HP has a decent selection of systems management tools and applications, but the revenues they drive are a tiny fraction of what rivals regularly enjoy. Additionally, HP’s inability to effectively create or nurture a software strategy has left it in an untenably close relationship with a partner-cum-competitor Oracle.
Most important of all, though, is the way IBM and Oracle are leveraging proprietary software to define and differentiate new solutions like systems optimized for business analytics, thus creating the impression that HP is being left behind.
What About Partners?
Apotheker and others execs discussed how HP’s strategy would resonate among its partners — a good point, especially since we expect some to be irked by the company’s plans. In particular, some SPs will likely see HP’s delivery of its own hosted cloud services as a direct threat, even as they have been threatened by similar solutions like Microsoft’s Azure.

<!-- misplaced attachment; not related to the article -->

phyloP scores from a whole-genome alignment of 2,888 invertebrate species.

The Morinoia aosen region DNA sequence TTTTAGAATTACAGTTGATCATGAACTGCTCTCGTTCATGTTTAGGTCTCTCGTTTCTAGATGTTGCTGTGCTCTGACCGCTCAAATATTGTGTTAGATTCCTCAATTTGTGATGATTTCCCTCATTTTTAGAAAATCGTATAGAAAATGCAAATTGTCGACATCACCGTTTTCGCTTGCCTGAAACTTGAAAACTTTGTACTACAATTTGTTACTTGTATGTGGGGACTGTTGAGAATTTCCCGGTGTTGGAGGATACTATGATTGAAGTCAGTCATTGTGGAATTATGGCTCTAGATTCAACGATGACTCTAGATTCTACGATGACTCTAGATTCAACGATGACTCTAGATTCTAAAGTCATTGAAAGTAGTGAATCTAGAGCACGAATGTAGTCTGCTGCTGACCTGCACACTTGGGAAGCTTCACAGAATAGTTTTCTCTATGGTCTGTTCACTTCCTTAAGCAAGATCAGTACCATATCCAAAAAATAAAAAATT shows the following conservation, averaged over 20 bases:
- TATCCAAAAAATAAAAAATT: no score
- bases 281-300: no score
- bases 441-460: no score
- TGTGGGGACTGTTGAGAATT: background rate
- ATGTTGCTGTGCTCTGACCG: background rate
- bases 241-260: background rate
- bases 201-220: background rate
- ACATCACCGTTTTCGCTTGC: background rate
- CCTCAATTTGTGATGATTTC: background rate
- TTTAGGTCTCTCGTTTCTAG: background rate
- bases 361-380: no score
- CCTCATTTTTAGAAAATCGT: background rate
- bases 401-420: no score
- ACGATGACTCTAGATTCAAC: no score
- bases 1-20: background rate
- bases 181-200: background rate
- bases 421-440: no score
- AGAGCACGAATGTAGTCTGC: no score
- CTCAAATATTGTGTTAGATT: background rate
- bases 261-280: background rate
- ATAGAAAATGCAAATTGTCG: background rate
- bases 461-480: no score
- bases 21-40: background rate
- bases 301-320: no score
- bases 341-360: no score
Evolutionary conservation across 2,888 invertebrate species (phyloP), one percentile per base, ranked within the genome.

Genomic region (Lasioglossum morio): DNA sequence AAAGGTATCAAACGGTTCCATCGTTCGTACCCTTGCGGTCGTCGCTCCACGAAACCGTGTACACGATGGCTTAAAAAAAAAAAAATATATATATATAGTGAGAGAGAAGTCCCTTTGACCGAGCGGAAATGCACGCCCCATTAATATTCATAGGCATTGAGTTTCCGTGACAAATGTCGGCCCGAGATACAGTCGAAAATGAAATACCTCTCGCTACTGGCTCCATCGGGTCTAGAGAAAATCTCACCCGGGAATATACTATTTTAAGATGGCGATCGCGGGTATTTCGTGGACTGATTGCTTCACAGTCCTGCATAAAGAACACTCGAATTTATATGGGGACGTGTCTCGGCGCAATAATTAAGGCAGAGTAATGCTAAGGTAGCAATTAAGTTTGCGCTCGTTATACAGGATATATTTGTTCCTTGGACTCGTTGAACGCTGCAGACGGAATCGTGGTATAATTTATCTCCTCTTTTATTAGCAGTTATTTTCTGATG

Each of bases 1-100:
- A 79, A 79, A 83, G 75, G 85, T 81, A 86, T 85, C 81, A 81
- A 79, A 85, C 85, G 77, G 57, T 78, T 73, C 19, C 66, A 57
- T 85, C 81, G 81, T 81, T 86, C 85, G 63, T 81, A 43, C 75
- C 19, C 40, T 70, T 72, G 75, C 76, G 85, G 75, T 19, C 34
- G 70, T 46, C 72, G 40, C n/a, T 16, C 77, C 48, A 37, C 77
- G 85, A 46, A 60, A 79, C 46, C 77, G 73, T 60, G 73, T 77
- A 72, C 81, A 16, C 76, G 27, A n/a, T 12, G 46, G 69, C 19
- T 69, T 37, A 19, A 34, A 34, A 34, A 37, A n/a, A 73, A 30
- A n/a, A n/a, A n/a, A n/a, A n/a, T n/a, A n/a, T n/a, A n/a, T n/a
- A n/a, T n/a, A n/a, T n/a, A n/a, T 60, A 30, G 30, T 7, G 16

You can understand HP’s interest in this idea — services offer continuing revenue streams that help inure providers against market dips and strategic slips. The problem with that is first, SPs represent a huge business opportunity for cloud vendors; and second, major cloud competitors — notably Dell and VCE — have clearly stated they won’t compete directly against SP partners. So if you were a threatened SP, which vendor would you choose as a trusted partner?
Additionally, HP’s notion of comprehensive, integrated cloud solutions architected, planned, tested and deployed by the company’s services organization sounds great on paper. However, it is likely to leave some value-added resellers (VARs) out in the cold.